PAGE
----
Bachman was a very pleasant and affable man and worked well with his senior colleague.  Both loyally supported almost every New Deal measure sent to the Congress by President Roosevelt, yet it was not long before FDR deeply disappointed Senator McKellar.  Roosevelt chose Nebraska U. S. Senator George W. Norris to introduce the legislation creating the Tennessee Valley Authority, instead of McKellar.  Norris had been a progressive Republican until he became an Independent in 1928 when he endorsed Al Smith over Herbert Hoover.  Norris made something of a career out of being a political maverick and Norris had openly endorsed Franklin Roosevelt over Hoover in 1932.  Roosevelt, second to none in his skillful handling of political matters and people, shrewdly courted the old progressive.

McKellar later referred to FDR’s decision to have Senator Norris sponsor the TVA legislation as his greatest disappointment in his long Congressional career.  McKellar managed to choke down his bitterness and it fell to the Tennessean to protect the fledgling agency in its infancy.  Most Republicans and many conservative Democrats were philosophically opposed to the Tennessee Valley Authority and securing appropriations for the TVA was frequently a challenging task.  McKellar artfully used his perch on the Senate Appropriations Committee to defend and protect the TVA, as well as keep a steady flow of Federal dollars coming to Tennessee.  McKellar’s prowess in protecting the Tennessee Valley Authority caused him to be labeled “the rich Uncle of TVA.”

Many of the battles fought over funding for the TVA were won by a single vote.  McKellar’s influence was critical in the construction of various dams and TVA projects.  McKellar’s success in Washington naturally made him even more popular at home in Tennessee.

The suffering caused by the Great Depression had not only discredited President Herbert Hoover, but much of the Republican Party.  Republicans in Tennessee had seen some occasional success in the Republican decade of the 1920s, but by 1932 the GOP was no longer a viable force in statewide elections in Tennessee.  Republicans still dominated East Tennessee, with Republican Congressmen being regularly reelected in the First and Second Congressional districts.  Future statewide elections in Tennessee would be decided in the Democratic primary.

McKellar, being the senior United States Senator from Tennessee, controlled virtually all of the considerable Federal patronage generated by the New Deal.  Senator Bachman routinely concurred with McKellar’s choices, although McKellar was careful to consult with his junior colleague.

The governor’s office was equally important to McKellar.  With Henry Horton out of office, McKellar and Crump had a friendly governor for the first time in more than a decade.  McAlister swept out those Democrats loyal to Henry Horton and Luke Lea, replacing them with Democrats whose allegiance belonged largely to McKellar.  The former state machine was merged with the political organization created by Senator McKellar and Boss Crump, making it extraordinarily powerful.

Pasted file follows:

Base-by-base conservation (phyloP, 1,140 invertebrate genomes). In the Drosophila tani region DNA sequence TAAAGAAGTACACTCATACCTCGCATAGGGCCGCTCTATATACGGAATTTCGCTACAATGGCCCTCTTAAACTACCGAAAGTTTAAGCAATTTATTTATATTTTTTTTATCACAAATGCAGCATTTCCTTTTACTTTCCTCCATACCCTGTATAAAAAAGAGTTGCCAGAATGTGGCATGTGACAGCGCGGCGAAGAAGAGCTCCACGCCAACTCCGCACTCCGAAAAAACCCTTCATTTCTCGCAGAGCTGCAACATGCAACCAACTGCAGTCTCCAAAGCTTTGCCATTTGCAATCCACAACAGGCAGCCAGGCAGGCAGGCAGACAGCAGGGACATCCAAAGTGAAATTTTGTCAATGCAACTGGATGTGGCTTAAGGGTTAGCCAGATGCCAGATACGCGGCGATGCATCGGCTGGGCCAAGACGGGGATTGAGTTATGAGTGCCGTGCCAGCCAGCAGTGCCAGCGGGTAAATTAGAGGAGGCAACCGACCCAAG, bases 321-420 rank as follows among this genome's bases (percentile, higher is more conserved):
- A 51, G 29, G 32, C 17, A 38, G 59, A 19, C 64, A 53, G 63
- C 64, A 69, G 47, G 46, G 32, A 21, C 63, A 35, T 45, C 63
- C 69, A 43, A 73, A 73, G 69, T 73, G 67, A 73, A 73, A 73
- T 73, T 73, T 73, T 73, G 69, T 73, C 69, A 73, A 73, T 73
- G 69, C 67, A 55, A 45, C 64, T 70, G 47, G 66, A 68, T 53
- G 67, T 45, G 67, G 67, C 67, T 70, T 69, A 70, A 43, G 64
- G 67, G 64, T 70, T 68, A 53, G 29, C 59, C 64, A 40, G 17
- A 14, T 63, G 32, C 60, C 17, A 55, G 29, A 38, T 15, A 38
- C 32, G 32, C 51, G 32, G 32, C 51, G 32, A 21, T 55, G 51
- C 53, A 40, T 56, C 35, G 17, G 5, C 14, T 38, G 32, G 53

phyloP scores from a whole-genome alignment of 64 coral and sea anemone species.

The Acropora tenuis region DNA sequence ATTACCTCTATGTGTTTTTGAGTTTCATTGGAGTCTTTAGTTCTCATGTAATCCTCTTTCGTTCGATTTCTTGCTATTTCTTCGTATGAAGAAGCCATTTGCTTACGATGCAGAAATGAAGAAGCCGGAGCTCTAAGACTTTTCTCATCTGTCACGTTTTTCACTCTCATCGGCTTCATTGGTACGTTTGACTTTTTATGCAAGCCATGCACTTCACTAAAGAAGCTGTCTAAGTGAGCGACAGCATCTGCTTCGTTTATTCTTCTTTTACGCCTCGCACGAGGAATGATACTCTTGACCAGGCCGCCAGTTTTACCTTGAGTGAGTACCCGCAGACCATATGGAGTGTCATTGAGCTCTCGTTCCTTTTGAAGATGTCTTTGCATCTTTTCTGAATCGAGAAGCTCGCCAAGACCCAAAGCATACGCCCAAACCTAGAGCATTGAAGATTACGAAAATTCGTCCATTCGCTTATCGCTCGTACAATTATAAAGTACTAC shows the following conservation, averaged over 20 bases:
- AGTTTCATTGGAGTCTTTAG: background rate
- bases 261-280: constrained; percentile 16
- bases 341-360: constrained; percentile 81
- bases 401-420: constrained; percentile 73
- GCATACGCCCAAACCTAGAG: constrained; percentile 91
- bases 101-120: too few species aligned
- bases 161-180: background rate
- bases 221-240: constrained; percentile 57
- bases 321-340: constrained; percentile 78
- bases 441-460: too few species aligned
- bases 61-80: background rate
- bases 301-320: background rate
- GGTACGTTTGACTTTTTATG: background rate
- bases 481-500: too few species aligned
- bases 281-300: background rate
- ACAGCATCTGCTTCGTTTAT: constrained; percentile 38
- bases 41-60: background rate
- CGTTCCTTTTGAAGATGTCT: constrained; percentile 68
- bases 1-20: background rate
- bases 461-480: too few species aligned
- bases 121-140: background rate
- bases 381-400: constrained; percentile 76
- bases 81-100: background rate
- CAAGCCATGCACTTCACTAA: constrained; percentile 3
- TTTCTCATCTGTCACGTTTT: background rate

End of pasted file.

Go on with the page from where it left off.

The dominant force in Tennessee politics was the alliance between Senator Kenneth McKellar and E. H. Crump, master of the Memphis machine.  It would be impossible to understand the context of the McKellar and Crump partnership without first understanding the two were personal friends.  Many modern historians have dismissed Kenneth McKellar as one of Crump’s “lieutenants” or a mere lackey, neither of which is remotely true.

Professor William R. Majors, biographer of Governor Gordon Browning, wrote an insightful analysis of the McKellar – Crump relationship.  Professor Majors noted that “a man with McKellar’s temperament and personality could not accept second place to anyone.”  Both Senator McKellar and Mr. Crump were highly sensitive men and McKellar especially tended to view differences in the most personal terms.  And McKellar and Crump most certainly did have differences.

McKellar would consult Crump, as he consulted other important Democrats across Tennessee, about patronage and political appointments, but the senator was not seeking Crump’s permission nor did McKellar mind making an appointment to which the Memphis Boss objected, even in Shelby County.

E. H. Crump was a larger than life figure, flamboyant, excessively shrewd in his assessment of both politics and human nature.  Crump thoroughly understood public relations and public perception.  Crump had remarkable energy and a particular genius for organizing.  Professor Majors points out that while Crump habitually wrote vitriolic letters to those associates and opponents who had displeased him, Senator McKellar was never the recipient of such a letter himself.  Majors cites an instance where Crump angrily wrote Tennessee’s junior U. S. Senator Tom Stewart, castigating Stewart for a recent vote in the Senate and the Memphis Boss threatened to withhold the support of the Shelby County machine in the next election.  Crump’s letter to Senator McKellar, whose vote was identical to that of Senator Stewart, was a meek observation, “We were a little surprised by your vote.”

Even the Memphis Boss treated Tennessee’s senior senator with respect and deference.